3.) Use extra fine sand paper and gently rough up the surface you wish to paint.  Again, this is only necessary on the area that will receive paint … no need to sand the entire boot if you will not paint it.

4.) Think a bit about your design … if you want. I’m a freehand girl, so I usually just “go for it”. However, if you’re more of the planning type, sketch out your idea.  When designing what you will paint on your boot be careful to notice where your boots naturally flex, your paint will eventually wear and crack quicker at these stress points than others … so plan accordingly.

5.) Now you are ready to paint! If your boots are very dark in color you may want to begin with a priming layer of white.  This will help your colors pop better and not soak into the leather as much. Make sure you let the paint dry completely. Now is also the time to use a pencil to draw your design on your boot, if you’re not going to paint freehand.  Start painting and creating!

6.) It’s important to let your paint dry completely in between coats and it’s always best to build up light layers of paint rather than thick gloppy ones … take your time and have patience for best results.  You can also flex the boot several times in between coats of paint; this will help work the paint into the creases and give longer life to your paint job.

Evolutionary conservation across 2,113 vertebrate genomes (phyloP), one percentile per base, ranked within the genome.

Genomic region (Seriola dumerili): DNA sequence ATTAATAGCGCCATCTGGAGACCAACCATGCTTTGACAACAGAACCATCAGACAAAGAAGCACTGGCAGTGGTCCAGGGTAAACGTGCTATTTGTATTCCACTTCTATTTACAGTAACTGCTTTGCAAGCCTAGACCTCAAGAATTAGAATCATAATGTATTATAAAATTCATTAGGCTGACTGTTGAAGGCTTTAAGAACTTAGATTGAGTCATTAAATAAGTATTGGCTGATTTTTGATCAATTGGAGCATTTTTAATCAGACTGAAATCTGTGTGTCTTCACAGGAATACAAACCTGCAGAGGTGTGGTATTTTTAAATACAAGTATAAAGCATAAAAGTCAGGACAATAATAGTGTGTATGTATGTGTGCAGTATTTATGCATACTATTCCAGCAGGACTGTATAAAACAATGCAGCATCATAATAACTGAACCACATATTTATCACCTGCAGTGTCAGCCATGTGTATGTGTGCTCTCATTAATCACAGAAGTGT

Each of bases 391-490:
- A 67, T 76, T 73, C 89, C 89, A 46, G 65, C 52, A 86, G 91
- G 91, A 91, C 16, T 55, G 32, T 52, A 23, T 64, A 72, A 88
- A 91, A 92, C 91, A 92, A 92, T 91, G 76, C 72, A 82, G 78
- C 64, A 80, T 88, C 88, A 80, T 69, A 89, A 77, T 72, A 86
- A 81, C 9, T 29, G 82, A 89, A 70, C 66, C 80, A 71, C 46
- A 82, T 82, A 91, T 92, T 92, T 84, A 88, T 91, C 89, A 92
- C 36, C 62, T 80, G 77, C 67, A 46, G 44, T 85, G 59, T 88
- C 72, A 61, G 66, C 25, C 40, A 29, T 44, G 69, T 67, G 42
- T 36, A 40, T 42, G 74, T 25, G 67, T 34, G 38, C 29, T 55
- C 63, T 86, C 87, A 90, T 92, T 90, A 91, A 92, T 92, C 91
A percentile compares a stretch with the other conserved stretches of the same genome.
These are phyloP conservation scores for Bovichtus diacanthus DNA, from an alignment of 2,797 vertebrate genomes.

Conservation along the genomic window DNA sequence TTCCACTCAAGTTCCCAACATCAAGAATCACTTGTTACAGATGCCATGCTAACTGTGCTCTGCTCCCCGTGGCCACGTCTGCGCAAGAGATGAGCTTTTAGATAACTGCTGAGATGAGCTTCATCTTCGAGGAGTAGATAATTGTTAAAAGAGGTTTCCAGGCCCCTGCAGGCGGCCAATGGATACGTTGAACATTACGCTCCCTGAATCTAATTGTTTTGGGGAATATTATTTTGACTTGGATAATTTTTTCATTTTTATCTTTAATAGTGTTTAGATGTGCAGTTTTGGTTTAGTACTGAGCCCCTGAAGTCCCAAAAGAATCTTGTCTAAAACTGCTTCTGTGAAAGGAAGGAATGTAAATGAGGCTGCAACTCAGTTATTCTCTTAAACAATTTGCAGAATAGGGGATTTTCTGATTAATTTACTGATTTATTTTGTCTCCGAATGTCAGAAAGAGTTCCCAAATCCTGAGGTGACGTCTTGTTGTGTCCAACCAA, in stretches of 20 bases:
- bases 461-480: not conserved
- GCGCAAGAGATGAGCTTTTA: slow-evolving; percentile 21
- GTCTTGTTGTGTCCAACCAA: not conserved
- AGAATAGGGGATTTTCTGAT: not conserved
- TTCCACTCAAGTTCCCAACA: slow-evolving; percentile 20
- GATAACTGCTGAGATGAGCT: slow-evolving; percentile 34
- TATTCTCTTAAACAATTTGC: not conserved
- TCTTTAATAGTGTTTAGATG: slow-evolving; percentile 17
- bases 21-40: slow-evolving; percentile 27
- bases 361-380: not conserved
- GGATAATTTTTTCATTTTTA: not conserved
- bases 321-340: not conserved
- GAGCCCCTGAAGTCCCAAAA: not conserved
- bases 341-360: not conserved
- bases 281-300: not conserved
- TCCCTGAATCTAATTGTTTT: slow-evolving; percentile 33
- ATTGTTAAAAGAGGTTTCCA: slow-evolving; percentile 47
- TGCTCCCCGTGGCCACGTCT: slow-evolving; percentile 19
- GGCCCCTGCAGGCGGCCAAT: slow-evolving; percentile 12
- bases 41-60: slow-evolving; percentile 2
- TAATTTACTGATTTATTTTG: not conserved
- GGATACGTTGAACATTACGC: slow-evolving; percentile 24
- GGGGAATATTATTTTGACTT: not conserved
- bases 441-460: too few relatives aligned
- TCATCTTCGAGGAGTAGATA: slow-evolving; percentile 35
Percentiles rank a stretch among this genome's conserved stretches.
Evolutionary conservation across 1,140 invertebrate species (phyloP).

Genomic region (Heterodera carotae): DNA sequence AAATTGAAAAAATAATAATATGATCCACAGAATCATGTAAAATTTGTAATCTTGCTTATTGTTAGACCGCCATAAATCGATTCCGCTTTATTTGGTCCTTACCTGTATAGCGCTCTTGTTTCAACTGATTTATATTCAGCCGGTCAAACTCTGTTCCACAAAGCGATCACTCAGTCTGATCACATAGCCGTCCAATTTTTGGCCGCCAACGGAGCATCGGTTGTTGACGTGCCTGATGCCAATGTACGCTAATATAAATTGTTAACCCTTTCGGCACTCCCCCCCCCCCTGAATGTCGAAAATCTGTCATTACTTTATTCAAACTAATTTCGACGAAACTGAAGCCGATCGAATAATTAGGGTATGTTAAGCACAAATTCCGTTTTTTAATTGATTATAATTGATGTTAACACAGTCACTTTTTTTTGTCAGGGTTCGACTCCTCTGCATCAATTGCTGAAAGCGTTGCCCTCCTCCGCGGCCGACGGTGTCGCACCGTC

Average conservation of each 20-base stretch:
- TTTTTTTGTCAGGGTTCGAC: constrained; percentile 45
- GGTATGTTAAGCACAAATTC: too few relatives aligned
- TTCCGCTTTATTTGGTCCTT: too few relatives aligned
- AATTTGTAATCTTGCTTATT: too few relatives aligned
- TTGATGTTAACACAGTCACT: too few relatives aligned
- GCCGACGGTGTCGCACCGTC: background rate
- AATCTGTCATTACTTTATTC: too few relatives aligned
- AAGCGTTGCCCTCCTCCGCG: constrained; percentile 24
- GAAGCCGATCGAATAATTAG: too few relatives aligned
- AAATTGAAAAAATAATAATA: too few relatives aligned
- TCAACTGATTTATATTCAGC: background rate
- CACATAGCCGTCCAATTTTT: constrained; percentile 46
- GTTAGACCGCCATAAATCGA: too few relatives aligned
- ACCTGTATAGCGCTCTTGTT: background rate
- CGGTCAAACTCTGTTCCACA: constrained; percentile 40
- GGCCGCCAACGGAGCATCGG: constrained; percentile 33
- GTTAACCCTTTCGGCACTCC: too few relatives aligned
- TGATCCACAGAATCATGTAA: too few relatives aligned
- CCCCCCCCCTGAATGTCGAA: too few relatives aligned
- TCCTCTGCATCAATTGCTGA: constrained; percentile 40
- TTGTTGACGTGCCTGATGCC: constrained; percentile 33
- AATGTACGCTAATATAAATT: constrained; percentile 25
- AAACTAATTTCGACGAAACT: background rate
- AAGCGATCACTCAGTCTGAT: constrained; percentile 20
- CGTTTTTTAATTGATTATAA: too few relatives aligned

7.) When you are completely satisfied with your boots you can seal them with clear sealer in a finish of your choice, my preference is matte. I like to put up to three coats of sealer on my boots, letting each one dry completely in the sun in between coats.
8.) Hope to see you at the ball wearing and enjoying your "new" boots!!

xo
Jill


 

May 1, 2011

Porch of the Month ... May

Welcome to Sweden and the porch of Therese Martensson and family.
{all photography courtesy of homeowner}

Therese describes her decorating style as ... "... a mix of everything that is old-style and in light coulours, I'm very inspired by Shabby chic, French country and Scandinavian white. But I'm also very fond of the 40's floral style (love those beautiful floral barkcloth fabrics). My home is a mix of everything and anything but not modern. My stepdaughter says that I only have wretched things in my home. I'm an notorious collector of anything that amuses me or is a bit odd. Fleamarkets and yard sales is my market. I rather not paint furniture if they're not damage in any way."